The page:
When a vegetation fire burns vegetation — grass, brush, trees or a mix — we act as fire managers, fire responders, firefighters and medics — the whole array of ICS roles we’ve been trained for. When a vegetation fire burns into and becomes a conflagration of structures, we work all our regular roles and add the urgency of evacuation managers. We’re the ones who save lives, the ones who witness lost homes (sometimes the firefighters’ own homes). And sometimes we mourn those who have lost their lives to the fire. Some of this we’ve trained for, but who can truly prepare for the destruction seen in the Camp Fire?
Our habit of naming fires has become another way to toll the bell that tolls for us all. The Camp Fire tolls in Paradise, the Woolsey Fire tolls in Malibu. Before that, flames destroyed communities, and lives were lost, from California to Greece, from Portugal to South Africa. Now Australia is burning as are so many places beyond our focus.
This issue of Wildfire comes too soon afterwards to directly address these most immediate losses — so here, in the Briefing that frames each issue, we offer our condolences and support for you who have lost family, friends, colleagues, homes, communities. To which we add our faith that you — survivors and firefighters — will be supported by those around you. And our commitment that our profession, and our institutions and governments, will support you.
We also offer compassion and support for our colleagues who have worked these fires, and those who have worked all the fires. The work we do is rewarding but takes its toll, regardless of the scale of the fire. But it’s this challenge, season after season, during our working lives and often in retirement, that helps us build our sense of “best practices.” We use our after-action evaluations to ask if we could do it better, safer next time, and we seek help from our fire-scientist colleagues. After all, what is the our most basic concept — the fire triangle — but science, put to the ground.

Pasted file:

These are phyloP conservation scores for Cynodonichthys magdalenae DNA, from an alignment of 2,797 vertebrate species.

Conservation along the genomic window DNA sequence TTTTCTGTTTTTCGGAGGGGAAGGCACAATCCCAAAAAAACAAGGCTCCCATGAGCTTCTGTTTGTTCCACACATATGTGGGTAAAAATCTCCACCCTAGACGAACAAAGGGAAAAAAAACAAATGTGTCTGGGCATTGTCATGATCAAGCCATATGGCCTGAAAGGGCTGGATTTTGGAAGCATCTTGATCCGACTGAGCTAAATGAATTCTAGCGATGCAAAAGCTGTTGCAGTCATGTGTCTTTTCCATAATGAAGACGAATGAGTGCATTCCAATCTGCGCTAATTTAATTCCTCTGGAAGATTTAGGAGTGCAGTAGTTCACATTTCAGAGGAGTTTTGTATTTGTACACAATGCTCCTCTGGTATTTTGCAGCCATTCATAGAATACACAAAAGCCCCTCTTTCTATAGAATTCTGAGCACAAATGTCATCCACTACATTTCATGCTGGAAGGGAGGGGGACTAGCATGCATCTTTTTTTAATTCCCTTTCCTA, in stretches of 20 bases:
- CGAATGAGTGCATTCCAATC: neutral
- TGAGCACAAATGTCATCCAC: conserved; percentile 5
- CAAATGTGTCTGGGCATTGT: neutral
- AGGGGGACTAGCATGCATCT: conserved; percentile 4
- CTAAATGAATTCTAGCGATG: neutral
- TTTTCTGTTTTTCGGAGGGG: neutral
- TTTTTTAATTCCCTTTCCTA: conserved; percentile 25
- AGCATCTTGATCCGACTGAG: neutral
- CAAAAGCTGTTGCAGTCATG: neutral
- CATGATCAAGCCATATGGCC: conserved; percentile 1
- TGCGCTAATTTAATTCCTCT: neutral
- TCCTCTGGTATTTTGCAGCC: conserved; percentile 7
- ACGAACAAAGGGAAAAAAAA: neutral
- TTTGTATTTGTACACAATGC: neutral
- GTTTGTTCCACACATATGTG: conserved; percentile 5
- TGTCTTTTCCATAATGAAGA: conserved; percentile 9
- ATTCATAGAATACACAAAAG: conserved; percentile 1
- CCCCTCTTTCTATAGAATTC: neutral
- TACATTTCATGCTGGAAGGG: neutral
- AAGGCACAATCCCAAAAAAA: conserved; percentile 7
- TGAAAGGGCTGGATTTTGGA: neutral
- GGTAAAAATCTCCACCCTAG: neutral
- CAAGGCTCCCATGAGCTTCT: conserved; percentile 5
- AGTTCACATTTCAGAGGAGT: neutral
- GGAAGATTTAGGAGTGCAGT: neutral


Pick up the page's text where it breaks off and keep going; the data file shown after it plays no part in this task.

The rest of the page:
Like most firefighters, we at Wildfire are committed to the insights and application of fire science. Last issue we examined how fire science helps us live with wildfire. In this issue, two recently retired fire-science managers (one a past president of IAWF) observe that unified fire science in the US (in the form of the Joint Fire Science Program) is being threatened by budget cuts that can only be thought of — considering the huge losses we’ve faced from wildfires — as either petty, misguided or cruel.
In this issue we offer examples of how fire science pays off — in the form of a wildfire-smoke primer crafted by a writer from the Centers for Disease Control, and in an interview of a firefighter-turned-scientist, Sara Brown, who’s our Fired Up honoree for this issue. These are just two examples of fire science dividends, the knowledge that helps us manage fire more effectively and build safety into our work and our communities.